The Department of Energy Cloud, Aerosol, and Complex Terrain Interactions (CACTI) field campaign was selected for funding by the US Department of Energy Atmospheric Radiation Measurement program for 2018-19. This campaign will investigate the forcing, structure, and life cycle of orographic convection for a period of 8 months with the Atmospheric Radiation Measurement mobile facility 1 (AMF-1), CSAPR-2 dual polarization precipitation radar, a hydrometeorlogical network, and Mobile Aerosol Observing Facility (MAOS). A 1.5-month intensive observing period (IOP) during late 2018 will add the ARM Gulfstream-1 microphysics and aerosol sampling aircraft to study wet season convective development and upscale growth. The project description is below, also check out the DOE ARM CACTI web site. Our group will participate extensively in the planning and execution of this campaign.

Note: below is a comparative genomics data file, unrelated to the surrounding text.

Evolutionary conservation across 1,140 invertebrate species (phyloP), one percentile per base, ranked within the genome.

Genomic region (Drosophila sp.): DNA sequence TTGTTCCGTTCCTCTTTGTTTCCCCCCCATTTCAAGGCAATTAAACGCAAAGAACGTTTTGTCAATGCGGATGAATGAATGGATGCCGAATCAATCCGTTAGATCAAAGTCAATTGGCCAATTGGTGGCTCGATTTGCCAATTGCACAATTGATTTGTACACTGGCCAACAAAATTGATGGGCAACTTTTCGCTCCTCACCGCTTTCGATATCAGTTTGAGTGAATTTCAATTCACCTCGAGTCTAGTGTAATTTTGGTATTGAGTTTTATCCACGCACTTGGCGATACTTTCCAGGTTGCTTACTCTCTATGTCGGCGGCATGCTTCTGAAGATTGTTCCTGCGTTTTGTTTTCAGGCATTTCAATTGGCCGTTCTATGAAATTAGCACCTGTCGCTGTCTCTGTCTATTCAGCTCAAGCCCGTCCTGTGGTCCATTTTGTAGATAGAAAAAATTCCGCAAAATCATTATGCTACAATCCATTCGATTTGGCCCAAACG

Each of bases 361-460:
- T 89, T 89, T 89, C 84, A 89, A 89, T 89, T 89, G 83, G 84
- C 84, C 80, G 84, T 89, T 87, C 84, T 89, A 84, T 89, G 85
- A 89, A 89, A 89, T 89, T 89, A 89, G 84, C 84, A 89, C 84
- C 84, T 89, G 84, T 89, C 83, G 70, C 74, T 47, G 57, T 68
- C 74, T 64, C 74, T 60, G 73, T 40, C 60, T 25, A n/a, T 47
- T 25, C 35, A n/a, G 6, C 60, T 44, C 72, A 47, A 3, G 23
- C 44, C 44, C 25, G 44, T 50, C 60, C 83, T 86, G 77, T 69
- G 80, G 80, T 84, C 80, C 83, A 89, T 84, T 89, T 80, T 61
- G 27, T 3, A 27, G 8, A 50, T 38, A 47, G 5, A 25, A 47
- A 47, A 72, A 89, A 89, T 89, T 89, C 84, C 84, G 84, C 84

General circulation models and downscaled regional models exhibit persistent biases in deep convective initiation location and timing, cloud top height, stratiform area and precipitation fraction, and anvil coverage. Despite important impacts on the distribution of atmospheric heating, moistening, and momentum, nearly all climate models fail to represent convective organization, while system evolution is not represented at all. Improving representation of convective systems in models requires characterization of their predictability as a function of environmental conditions, and this characterization depends on observing many cases of convective initiation, non-initiation, organization, and non-organization. The Cloud, Aerosol, and Complex Terrain Interactions (CACTI) experiment in the Sierras de Córdoba mountain range of north-central Argentina is designed to improve understanding of cloud lifecycle and organization in relation to environmental conditions so that cumulus, microphysics, and aerosol parameterizations in multi-scale models can be improved. The Sierras de Córdoba range has a high frequency of orographic boundary layer clouds, many reaching congestus depths, many initiating into deep convection, and some organizing into mesoscale systems uniquely observable from a single fixed site. Some systems even grow upscale to become among the deepest, largest, and longest-lived in the world. These systems likely contribute to an observed regional trend of increasing extreme rainfall, and poor prediction of them likely contributes to a warm, dry bias in climate models downstream of the Sierras de Córdoba range in a key agricultural region. Many environmental factors influence the convective lifecycle in this region including orographic, low level jet, and frontal circulations, surface fluxes, synoptic vertical motions influenced by the Andes, cloud detrainment, and aerosol properties. Local and long range transport of smoke resulting from biomass burning as well as blowing dust are common in the austral spring, while changes in land surface properties as the wet season progresses impact surface fluxes and boundary layer evolution on daily and seasonal time scales that feed back to cloud and rainfall generation. This range of environmental conditions and cloud properties coupled with a high frequency of events makes this an ideal location for improving our understanding of cloud-environment interactions. The following primary science questions will be addressed through coordinated ARM and guest instrumentation observations: 1. How are the properties and lifecycles of orographically generated cumulus humulis, mediocris, and congestus clouds affected by environmental kinematics, thermodynamics, aerosols, and surface properties? How do these cloud types alter these environmental conditions? 2. How do environmental kinematics, thermodynamics, and aerosols impact deep convective initiation, upscale growth, and mesoscale organization? How are soil moisture, surface fluxes, and aerosol properties altered by deep convective precipitation events and seasonal accumulation of precipitation?